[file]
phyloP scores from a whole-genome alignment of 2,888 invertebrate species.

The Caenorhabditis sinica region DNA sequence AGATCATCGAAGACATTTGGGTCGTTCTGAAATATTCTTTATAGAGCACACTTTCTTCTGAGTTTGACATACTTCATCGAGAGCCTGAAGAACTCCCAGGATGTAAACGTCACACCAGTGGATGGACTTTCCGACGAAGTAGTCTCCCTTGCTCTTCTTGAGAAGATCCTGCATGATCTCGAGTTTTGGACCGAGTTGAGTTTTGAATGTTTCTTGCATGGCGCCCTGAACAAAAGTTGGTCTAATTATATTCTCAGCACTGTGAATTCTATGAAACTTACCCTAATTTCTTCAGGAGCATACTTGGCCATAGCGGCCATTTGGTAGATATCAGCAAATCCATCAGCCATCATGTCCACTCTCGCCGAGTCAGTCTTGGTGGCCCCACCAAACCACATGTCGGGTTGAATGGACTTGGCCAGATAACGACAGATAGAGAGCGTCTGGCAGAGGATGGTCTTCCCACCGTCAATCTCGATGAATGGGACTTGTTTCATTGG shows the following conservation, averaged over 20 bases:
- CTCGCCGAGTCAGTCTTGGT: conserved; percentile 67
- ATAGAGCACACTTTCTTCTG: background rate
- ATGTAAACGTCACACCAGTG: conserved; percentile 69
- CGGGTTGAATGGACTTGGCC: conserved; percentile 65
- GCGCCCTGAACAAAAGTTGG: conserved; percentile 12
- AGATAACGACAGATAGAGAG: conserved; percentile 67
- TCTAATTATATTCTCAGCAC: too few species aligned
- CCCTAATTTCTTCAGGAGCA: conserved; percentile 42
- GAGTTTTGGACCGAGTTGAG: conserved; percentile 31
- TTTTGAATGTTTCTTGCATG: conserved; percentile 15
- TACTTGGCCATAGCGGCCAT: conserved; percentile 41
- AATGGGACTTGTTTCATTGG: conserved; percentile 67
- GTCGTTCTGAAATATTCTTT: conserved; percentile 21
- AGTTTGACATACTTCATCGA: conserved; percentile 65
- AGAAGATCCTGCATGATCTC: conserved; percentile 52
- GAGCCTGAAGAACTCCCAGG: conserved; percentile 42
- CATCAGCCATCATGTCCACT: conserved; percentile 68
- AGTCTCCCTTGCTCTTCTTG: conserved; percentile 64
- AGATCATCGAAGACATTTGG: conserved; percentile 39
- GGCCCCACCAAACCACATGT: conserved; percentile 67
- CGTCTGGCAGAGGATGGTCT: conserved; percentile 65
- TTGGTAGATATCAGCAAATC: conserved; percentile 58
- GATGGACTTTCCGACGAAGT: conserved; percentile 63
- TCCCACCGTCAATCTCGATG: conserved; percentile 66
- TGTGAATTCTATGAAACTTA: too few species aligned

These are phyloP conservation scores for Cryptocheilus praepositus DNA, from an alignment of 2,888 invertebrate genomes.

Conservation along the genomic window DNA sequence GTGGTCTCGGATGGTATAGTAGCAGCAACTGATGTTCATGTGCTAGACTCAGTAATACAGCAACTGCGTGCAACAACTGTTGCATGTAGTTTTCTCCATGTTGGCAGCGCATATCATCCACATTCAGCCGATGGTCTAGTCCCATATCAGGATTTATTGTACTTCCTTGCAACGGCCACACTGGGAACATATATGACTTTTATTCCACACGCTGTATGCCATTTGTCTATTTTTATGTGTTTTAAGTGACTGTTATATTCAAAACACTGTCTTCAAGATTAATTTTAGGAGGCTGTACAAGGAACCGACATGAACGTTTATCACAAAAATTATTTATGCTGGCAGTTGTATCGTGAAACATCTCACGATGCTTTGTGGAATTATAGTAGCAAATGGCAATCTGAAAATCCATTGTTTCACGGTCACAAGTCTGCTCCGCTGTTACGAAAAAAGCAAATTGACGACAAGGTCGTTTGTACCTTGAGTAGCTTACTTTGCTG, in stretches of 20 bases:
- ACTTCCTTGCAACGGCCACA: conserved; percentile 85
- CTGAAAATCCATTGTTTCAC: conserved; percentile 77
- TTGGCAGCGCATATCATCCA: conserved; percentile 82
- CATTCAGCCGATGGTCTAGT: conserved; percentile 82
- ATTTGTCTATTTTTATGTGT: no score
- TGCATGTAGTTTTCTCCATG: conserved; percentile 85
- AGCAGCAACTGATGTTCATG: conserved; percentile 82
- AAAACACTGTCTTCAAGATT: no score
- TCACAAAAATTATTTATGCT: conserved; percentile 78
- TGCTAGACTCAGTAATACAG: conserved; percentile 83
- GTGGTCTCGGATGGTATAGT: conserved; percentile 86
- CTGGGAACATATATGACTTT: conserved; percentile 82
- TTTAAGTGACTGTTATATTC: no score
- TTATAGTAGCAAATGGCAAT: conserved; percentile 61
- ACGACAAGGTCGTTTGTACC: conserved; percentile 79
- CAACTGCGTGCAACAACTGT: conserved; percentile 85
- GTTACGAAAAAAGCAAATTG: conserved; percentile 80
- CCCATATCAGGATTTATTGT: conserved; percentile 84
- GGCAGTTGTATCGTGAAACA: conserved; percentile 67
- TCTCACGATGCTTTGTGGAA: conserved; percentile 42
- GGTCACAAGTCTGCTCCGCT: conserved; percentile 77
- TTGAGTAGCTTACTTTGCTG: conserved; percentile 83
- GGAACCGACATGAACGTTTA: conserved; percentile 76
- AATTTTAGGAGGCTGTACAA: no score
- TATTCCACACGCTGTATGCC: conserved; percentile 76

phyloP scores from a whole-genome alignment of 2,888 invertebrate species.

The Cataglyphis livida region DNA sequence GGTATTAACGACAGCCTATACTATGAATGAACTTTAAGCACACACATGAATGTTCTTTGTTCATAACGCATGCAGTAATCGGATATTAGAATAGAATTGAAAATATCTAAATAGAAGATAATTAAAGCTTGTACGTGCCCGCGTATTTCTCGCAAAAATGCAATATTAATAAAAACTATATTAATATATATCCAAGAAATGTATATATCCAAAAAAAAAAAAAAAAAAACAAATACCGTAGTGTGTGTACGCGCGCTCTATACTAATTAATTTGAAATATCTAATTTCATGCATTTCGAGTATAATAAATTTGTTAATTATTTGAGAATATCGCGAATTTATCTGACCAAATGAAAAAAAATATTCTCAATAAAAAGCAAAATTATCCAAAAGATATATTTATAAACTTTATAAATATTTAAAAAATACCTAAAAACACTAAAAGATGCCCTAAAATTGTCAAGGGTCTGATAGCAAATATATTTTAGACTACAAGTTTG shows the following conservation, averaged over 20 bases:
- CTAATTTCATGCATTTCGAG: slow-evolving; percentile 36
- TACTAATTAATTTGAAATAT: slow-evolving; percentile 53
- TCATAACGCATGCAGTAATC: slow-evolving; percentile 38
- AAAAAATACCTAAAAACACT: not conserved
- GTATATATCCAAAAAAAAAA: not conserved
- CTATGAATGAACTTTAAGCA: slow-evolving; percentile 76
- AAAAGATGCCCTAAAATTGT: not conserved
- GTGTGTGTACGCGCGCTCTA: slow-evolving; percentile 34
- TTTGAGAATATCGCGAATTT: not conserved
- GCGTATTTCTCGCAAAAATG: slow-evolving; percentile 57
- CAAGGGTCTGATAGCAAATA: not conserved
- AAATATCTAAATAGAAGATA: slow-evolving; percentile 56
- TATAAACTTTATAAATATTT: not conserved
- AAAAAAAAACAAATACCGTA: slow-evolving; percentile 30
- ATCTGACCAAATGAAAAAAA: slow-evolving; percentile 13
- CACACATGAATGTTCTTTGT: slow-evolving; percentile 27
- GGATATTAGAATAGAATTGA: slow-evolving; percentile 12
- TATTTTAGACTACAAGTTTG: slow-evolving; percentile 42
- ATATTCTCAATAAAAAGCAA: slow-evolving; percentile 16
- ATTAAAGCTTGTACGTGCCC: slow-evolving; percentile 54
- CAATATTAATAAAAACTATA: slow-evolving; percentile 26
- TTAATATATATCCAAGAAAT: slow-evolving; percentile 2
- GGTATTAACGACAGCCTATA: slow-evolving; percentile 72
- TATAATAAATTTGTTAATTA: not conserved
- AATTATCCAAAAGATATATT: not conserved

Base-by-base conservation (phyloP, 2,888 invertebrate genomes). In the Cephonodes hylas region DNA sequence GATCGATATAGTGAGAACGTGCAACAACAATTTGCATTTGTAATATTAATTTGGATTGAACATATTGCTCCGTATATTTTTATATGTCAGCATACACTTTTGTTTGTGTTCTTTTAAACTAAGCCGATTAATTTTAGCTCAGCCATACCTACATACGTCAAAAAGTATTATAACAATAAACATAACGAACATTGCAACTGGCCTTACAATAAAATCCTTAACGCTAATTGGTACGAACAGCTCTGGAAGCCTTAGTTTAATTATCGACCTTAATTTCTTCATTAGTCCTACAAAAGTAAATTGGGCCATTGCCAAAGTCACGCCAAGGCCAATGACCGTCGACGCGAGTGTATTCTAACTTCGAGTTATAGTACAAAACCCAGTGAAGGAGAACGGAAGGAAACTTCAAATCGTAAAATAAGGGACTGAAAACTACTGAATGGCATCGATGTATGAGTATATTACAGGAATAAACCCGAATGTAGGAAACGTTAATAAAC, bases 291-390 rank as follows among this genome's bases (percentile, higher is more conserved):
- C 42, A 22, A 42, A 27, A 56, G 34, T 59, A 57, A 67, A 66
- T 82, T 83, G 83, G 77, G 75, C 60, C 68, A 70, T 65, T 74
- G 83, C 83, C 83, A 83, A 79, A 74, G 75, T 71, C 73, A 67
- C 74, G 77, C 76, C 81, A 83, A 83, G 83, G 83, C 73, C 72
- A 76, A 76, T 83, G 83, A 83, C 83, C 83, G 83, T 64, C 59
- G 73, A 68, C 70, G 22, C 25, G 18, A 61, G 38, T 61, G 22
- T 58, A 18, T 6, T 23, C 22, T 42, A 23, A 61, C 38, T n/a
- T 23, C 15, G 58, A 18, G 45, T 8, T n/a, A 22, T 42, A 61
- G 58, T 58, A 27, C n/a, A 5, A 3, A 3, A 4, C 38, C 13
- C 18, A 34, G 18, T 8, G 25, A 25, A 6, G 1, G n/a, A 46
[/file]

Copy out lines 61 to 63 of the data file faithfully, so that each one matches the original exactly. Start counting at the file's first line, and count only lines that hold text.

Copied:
- GTATATATCCAAAAAAAAAA: not conserved
- CTATGAATGAACTTTAAGCA: slow-evolving; percentile 76
- AAAAGATGCCCTAAAATTGT: not conserved